Web approach Featured

10:05am EDT April 25, 2005
While many business owners recognize the need for having a Web site, most don't have a clear strategy. Instead, they see their site as a simple electronic brochure where prospective buyers can learn about their business, but a Web site should be much more -- it should be designed as part of your business' online strategy.

E-commerce has too often been viewed as a separate marketplace. It was that view that resulted in the wild run-up of stock prices for Internet-based companies before the dot-com crash. Since the implosion, many business owners have been confused about the importance of the Internet.

The best business strategy to emerge has been forged by large companies that have recognized the value of a multifunctional Web site. These companies have built sites that complement their bricks-and-mortar businesses, viewing the Web as simply another market. And for good reason. The growth in e-commerce has more than doubled the regular economy. In the second quarter of 2004, e-commerce sales reached $15.7 billion, a growth rate of 23.1 percent, while total retail sales for the same period grew by only 7.8 percent.

Today's business leader needs an online business strategy to produce a site where potential customers can get information and transact business. Several things are needed to accomplish this goal.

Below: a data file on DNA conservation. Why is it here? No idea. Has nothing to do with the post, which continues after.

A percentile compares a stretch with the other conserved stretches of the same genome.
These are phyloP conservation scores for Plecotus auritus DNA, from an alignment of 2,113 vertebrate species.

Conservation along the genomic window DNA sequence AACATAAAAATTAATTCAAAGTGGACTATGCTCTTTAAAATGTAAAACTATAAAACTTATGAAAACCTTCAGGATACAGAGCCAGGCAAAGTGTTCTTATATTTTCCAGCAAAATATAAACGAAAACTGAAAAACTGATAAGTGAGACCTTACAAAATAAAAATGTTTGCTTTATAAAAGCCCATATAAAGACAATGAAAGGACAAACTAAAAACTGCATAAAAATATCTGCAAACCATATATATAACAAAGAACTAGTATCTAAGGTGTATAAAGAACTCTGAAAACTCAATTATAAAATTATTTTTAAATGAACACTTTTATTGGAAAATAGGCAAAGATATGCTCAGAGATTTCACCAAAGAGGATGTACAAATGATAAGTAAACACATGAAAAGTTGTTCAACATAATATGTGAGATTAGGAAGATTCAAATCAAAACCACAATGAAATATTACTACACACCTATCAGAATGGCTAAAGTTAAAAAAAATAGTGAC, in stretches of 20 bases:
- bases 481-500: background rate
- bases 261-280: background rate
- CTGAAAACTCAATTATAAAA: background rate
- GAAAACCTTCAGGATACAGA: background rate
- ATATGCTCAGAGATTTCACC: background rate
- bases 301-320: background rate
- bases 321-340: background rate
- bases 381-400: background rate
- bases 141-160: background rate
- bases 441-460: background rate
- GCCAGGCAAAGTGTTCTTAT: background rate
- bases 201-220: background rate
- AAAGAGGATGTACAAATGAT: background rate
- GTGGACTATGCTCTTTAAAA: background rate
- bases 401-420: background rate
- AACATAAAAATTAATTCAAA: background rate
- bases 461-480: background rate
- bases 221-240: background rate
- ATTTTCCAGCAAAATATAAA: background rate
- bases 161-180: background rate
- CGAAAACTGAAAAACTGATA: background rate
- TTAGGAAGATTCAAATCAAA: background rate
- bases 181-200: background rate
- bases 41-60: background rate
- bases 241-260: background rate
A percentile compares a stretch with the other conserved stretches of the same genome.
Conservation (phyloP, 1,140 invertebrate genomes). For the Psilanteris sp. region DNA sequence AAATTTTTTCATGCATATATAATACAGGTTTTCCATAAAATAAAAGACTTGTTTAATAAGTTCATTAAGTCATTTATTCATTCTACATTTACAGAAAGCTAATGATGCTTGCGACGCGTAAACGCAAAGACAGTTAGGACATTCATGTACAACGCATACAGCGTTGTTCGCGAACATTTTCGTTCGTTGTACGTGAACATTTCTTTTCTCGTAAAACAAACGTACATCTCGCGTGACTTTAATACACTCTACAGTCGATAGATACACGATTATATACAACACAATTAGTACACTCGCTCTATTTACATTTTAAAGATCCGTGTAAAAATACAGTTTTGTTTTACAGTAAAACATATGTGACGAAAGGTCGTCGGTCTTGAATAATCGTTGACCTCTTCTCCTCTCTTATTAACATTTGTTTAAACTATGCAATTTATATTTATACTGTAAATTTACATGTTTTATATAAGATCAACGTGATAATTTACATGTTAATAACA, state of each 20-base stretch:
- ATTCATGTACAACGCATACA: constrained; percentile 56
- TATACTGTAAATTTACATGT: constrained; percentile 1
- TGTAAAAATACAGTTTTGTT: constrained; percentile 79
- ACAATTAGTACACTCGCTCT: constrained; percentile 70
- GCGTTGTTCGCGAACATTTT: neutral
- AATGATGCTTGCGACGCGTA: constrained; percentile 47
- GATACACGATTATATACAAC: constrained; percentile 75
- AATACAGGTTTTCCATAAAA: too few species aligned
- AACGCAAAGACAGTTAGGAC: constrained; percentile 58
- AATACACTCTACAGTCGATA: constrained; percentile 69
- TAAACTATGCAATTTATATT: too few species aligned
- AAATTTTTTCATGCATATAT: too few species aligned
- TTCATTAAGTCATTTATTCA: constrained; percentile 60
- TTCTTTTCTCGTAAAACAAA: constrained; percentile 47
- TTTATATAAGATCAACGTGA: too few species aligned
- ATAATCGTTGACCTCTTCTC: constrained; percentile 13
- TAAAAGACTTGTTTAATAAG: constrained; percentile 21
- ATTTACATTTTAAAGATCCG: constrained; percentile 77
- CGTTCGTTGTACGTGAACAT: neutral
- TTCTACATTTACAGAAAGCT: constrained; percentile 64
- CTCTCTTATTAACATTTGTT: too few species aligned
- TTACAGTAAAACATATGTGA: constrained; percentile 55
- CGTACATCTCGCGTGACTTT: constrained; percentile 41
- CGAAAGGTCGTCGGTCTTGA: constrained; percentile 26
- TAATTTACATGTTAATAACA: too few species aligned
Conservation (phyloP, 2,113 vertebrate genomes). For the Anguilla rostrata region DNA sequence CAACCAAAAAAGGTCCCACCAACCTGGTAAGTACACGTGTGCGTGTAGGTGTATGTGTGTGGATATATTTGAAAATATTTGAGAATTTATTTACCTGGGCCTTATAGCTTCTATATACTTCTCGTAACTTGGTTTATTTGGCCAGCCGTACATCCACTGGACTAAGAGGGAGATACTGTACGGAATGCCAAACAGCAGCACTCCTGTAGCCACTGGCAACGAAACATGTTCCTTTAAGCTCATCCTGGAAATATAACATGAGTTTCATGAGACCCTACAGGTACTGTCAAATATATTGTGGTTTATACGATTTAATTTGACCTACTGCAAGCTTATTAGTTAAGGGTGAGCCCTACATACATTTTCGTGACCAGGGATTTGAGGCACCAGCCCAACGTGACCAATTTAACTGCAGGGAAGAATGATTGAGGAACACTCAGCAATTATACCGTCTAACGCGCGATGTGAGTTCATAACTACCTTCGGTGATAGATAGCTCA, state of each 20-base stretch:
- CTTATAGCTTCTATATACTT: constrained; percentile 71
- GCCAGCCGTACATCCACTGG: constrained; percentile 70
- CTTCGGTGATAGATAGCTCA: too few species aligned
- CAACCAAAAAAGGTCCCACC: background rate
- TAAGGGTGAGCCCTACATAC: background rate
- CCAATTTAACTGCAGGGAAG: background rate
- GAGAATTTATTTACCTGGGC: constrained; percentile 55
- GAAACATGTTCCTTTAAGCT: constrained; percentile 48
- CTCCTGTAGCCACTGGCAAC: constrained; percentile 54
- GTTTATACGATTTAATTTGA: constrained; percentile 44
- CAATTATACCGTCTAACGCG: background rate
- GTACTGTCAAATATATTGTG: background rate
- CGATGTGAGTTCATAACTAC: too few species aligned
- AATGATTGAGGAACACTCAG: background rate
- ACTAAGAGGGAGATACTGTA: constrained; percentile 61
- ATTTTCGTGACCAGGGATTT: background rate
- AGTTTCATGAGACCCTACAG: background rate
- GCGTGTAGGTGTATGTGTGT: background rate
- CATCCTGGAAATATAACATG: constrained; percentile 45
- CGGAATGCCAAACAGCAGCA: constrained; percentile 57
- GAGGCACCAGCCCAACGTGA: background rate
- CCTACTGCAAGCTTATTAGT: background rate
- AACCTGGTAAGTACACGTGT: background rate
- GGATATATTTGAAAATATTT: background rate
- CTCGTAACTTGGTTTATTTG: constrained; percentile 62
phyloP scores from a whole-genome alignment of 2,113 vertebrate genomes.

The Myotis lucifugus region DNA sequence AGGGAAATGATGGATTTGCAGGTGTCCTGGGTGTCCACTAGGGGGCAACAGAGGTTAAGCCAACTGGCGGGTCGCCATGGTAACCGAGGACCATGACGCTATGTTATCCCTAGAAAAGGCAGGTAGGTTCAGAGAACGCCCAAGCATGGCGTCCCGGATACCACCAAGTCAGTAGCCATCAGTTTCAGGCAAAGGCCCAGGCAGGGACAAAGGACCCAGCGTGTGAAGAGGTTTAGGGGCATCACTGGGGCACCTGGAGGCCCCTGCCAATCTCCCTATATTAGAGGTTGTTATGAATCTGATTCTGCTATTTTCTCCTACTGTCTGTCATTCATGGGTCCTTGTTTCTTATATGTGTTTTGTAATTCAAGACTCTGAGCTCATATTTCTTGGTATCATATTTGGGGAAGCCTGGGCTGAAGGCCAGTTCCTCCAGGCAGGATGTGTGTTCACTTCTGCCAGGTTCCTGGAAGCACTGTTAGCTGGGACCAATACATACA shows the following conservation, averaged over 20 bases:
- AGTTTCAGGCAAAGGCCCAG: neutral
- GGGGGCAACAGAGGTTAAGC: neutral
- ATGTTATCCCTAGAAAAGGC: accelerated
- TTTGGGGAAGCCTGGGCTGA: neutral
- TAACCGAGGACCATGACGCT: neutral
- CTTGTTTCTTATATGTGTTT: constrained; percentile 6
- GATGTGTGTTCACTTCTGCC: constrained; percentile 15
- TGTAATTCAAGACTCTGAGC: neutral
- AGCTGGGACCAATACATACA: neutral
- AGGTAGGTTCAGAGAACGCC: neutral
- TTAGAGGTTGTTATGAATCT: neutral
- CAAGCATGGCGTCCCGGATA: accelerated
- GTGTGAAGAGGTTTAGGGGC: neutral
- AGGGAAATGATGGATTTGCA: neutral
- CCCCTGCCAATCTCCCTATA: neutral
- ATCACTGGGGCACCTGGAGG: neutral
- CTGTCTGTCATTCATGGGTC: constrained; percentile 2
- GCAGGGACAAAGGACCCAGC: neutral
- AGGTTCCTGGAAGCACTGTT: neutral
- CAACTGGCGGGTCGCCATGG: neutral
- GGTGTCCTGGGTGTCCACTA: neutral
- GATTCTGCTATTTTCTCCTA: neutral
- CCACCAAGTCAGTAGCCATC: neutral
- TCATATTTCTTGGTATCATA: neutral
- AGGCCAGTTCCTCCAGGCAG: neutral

First, Web sites, by themselves, do not attract new customers. If your Web site does not show up on the first few pages in a keyword search, your chances of being seen are slim to none. Web sites need to be registered with search engines and designed so that key search words can find your site.

The most effective way for a business to get a first page ranking is to pay for placement. Several organizations offer bundled packages of services that include search engine registration, paid-for placement submissions, optimization and inclusion in Internet yellow pages.

Second, Web sites should be designed so that visitors can either place an order or transact business. That transforms your site into a fully-functional e-commerce store on the Web, with payment gateways for credit card transactions.

Third, Web sites need to have customer service functions integrated into the design, with database look-ups to access information and forms to request information while capturing e-mails.

Fourth, your site should be designed to play an active role in your business, with things such as a marketing program that creates a campaign to stay in contact with customers with things such as e-mailed newsletters and special discount offers. The cost of generating additional business from an existing customer is significantly cheaper than finding a new one.

Business owners who have a big picture view of their Web site will see that developing an online business strategy can both increase revenues and lower costs while expanding the marketplace of the business without a major outlay of capital.

Tom Ryan is director of sales development for International Profit Associates. IPA's 1,700 employees offer consulting services to businesses throughout the United States, including Alaska and Hawaii, as well as Canada. Reach Ryan at at www.ipa-iba.com or (800) 531-7100.